Public dose limits: Two other public dose limits exist: 100 mrem per year and 2 mrem in any 1 hour (i.e., 2 mR/hour) in an unrestricted area (10 CFR 20.1301). These dose limits exclude background radiation and exposure from individuals released under 10 CFR 35.75 as described above. To show compliance, record of radiation surveys for any areas where radioactive materials are stored, used, or prepared should be kept on file. If a member of the public is likely to receive a dose in excess of 100 mrem from a patient who has been administered unsealed byproduct material, the patient must be given written instructions outlining proper precautions and restrictions.
The ionization chamber used for the release survey was giving exposure measurements 10 times higher than the actual levels. The chamber was sent out for repair.
Patients receiving unsealed byproduct material cannot give a member of the public a TEDE in excess of 500 mrem.
Release instructions must be given if a member of the public is likely to receive a TEDE in excess of 100 mrem.
Radiation intensity decreases by 1/d2, so the measurement distance is critical in showing that release criteria is met.
Suggested ReadingsLee JH, Park SG. Estimation of the Release Time from Isolation for Patients with Differentiated Thyroid Cancer Treated with High-dose I-131. Nucl Med Mol Imaging. 2010; 44(4):241–245 Ravichandran R, Binukumar J, Saadi AA. Estimation of effective half life of clearance of radioactive Iodine (I) in patients treated for hyperthyroidism and carcinoma thyroid. Indian J Nucl Med. 2010; 25(2):49–52
The RSO reviews dose calibrator QC records for compliance with the Nuclear Regulatory Commission (NRC) (▶Fig. 139.1).
Errors with records of dose calibrator QC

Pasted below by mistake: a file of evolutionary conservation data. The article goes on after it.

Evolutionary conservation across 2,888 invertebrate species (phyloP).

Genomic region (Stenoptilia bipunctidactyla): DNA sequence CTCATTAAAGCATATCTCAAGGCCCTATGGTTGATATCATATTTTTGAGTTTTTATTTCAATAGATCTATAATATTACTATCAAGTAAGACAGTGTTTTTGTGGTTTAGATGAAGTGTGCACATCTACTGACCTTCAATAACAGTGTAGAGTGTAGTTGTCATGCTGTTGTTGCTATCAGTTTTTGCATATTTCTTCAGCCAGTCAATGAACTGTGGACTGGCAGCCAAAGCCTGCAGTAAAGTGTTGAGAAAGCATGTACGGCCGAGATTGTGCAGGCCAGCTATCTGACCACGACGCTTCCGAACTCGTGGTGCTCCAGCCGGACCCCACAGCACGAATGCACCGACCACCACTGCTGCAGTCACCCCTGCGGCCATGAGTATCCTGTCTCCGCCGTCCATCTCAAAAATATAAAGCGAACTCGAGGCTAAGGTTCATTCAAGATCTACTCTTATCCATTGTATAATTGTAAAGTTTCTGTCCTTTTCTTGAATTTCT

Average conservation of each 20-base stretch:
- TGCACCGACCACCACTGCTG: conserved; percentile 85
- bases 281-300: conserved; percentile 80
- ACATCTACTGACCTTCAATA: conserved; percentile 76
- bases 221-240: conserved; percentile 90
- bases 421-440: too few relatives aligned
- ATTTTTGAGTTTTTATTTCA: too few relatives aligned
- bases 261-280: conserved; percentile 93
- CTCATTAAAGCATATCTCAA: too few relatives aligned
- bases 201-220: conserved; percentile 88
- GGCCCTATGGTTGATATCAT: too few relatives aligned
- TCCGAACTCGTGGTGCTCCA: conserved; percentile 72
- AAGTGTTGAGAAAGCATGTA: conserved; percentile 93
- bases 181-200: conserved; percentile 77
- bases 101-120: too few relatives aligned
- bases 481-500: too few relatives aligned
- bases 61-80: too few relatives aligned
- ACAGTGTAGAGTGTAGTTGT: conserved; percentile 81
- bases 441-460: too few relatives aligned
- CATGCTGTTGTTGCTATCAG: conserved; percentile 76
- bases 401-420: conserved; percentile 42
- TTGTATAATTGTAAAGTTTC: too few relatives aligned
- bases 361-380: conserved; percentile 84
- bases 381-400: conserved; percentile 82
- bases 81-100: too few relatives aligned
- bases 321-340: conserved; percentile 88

Top 3 Differential Diagnoses
Constancy. At installation and prior to daily use, the dose calibrator constancy test should be performed in order to determine that the precision of the instrument is within the permissible range (±10%), and that it is performing consistently from day to day. Constancy is typically performed with a Cs-137 check source, and the activity is measured on multiple radionuclide settings (gain settings) on the dose calibrator. One example would be checking the I-123 gain setting using a Cs-137 check source because Cs-137 is relatively long-lived and will provide constant measurement values each day in a properly functioning dose calibrator.
Linearity. Linearity should be performed on the dose calibrator at installation and at every quarter to ensure that it is providing an accurate reading across a wide range of activities, from µCi to mCi. There are two ways to perform linearity: the decay method and the sleeve method. The decay method involves placing a vial of radiopharmaceutical in the dose calibrator and taking readings at various time intervals to plot the measured activity versus time on a semi-logarithmic graph, thus producing a linear representation of the decayed activity. The sleeve method uses cylindrical sleeves of increasing lead thickness to simulate the decay of the source. These values could also be plotted on a semi-log graph to produce a linear response but are more commonly corrected with calibration factors and compared. Measurements must be within ± 10% of the expected value.
Accuracy. At installation and annually after, accuracy should be performed on the dose calibrator using a National Institute of Standards and Technology (NIST) source to determine that the dose calibrator is providing an accurate measurement of activity for a range of energies, within ±10% of the known activity value. Typically, Co-57, Ba-133, and Cs-137 are used to test low-, medium-, and high-energy ranges, respectively.